Let’s Talk About Sex: An Interview with Jenny Redpath, RN
There are all kinds of reasons why we may go to sexual health clinic. From STI screening, to accessing birth control, to reproductive counselling and more, sexual health clinics have been trailblazers in creating accessible essential services. Options for Sexual Health (Options) is a social profit society that serves British Columbia and the Yukon through their clinics, delivering fact-based education, and distributing information. Options clinics provide reproductive and sexual care from an intersectional, sex-positive, feminist, and pro-choice perspective.
Tell me a little bit about what you do!
First off, I love my job! I have the privilege of working with people who want to take care of their sexual health! We offer contraception education and dispensing (people can receive birth control in our clinic), prevention and testing of sexually transmitted infections(STIs) and an opportunity to discuss questions and concerns about sex.
What types of issues do patients come to the Options for Sexual Health (Options) clinic about?
It is a range; historically contraception was our main focus, but over the past number of years I think we have seen a significant increase in patients coming in to access STI testing and treatment, as well as education.
What kinds of barriers do patients encounter when trying to access sexual health services?
Not having a GP or Nurse Practitioner (NP) has a huge disadvantage for sexual health. Most specialist require a GP or NP referral and often people are discouraged to use the hospital as a place to access less acute health care, such as STI testing. Our clinic has certified practice nurses who are able to provide specific care for contraception and STI testing/treatment – we are available for everyone over the age of 12 and folks do not require a GP or NP to access our services.
Has the advent of COVID impacted services?
COVID certainly changed our practice! We have had to modify our waiting area, as well as increase screening methods when booking appointments and for the day of appointments. We have been incredibly fortunate to have the support of our Provincial Office to offer telephone consults with a GPs based elsewhere in the province to ensure we are meeting folks’ needs. We have also developed a waitlist for in person services, and we are absolutely doing our best to meet urgent needs!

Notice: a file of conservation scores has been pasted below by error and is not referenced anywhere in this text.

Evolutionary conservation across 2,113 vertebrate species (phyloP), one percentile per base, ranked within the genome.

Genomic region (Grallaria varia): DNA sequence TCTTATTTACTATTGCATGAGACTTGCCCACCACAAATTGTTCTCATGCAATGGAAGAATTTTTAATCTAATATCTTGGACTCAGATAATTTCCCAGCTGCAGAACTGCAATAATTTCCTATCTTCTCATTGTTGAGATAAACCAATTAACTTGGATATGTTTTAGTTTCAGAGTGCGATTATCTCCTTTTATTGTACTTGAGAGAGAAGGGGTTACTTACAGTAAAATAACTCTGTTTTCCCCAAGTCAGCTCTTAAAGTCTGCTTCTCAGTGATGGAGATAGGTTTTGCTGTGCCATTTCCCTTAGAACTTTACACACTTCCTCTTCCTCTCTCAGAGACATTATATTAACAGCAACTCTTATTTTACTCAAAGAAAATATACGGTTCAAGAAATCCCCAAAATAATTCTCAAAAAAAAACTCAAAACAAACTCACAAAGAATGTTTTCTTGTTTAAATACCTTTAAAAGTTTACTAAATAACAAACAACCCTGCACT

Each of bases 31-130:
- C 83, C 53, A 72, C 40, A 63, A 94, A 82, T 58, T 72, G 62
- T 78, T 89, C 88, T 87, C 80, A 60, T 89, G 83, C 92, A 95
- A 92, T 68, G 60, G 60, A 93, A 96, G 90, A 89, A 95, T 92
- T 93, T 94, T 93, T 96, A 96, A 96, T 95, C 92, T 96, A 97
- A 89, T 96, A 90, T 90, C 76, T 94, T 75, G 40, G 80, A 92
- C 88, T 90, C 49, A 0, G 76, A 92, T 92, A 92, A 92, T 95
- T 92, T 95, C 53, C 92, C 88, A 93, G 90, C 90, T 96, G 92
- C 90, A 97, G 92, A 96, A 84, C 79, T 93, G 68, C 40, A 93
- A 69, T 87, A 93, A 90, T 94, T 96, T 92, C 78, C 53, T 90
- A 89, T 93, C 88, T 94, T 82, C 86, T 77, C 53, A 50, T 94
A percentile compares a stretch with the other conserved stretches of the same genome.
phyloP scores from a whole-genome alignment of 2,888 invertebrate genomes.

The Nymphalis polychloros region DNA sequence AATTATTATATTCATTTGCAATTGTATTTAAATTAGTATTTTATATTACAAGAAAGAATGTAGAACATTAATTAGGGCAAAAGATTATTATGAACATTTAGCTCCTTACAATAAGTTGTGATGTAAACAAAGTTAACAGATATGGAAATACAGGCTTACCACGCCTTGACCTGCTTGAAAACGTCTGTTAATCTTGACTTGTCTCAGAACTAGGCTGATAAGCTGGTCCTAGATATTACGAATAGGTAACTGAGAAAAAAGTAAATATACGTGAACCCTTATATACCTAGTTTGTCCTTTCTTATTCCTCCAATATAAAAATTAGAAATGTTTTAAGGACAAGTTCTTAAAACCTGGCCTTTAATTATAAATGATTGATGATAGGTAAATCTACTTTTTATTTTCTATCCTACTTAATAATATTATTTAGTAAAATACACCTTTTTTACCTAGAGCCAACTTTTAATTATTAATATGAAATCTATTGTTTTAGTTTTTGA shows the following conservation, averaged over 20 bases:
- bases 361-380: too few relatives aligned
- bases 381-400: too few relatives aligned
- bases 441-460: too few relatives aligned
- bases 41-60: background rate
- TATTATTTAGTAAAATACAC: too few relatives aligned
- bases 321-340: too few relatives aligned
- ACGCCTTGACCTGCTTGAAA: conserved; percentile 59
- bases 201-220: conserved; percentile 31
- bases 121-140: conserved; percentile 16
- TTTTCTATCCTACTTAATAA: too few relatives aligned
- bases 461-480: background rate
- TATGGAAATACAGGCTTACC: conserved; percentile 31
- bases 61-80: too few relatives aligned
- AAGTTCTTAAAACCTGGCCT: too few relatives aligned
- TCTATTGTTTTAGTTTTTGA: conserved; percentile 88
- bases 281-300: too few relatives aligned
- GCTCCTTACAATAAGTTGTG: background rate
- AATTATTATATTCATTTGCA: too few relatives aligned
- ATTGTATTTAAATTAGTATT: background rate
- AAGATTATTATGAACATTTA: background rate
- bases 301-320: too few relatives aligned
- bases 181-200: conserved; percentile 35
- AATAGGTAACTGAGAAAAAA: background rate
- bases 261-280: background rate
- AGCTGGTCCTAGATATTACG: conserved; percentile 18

How do you balance getting patient’s medical needs taken care of while maintaining a trauma informed approach?
This is an incredibly important question. OPT honours a trauma informed lens, including using pronouns as dictated by the client, asking about preferences for genital names, and also referring clients to appropriate resources when they are interested. Trauma Informed Practice to me, means not making assumptions about someone’s experience, using language that is either agreed upon by the client, or that puts the person first – it also means being open to feedback and being flexible to modify language or services so that it works for the individual accessing care.
Do you think that masturbation has a place in discussions around sexual wellness?
One topic that we miss often, when discussing sexual health, is pleasure. It is one of the reasons we are sexually active! In fact, my hope is that all of the sexual activity that occurs is consensual and pleasurable! So I guess the short answer is yes, I think we need to talk about pleasure in its many forms including self-pleasure or masturbation.
What is something that you wish was taught in sex-ed but isn’t?
SEE ABOVE!! And maybe some education on pornography! Pornography is so readily available on the internet, it would be amazing if youth were provided with some information on what it is and what it isn’t, so that when they inevitably come across it they already have a level of porn literacy to allow them to be informed about what it is they are seeing.
Is there anything you’d like to add?
So honoured to be invited into this conversation! If anyone has any questions I’d be happy to try and respond, or folks can check out Sex Sense, Options for Sexual Health’s toll-free resource and information service, at 1-800-739-7367 or by email at SexSense.org, or call our clinic at 250-537-8786.
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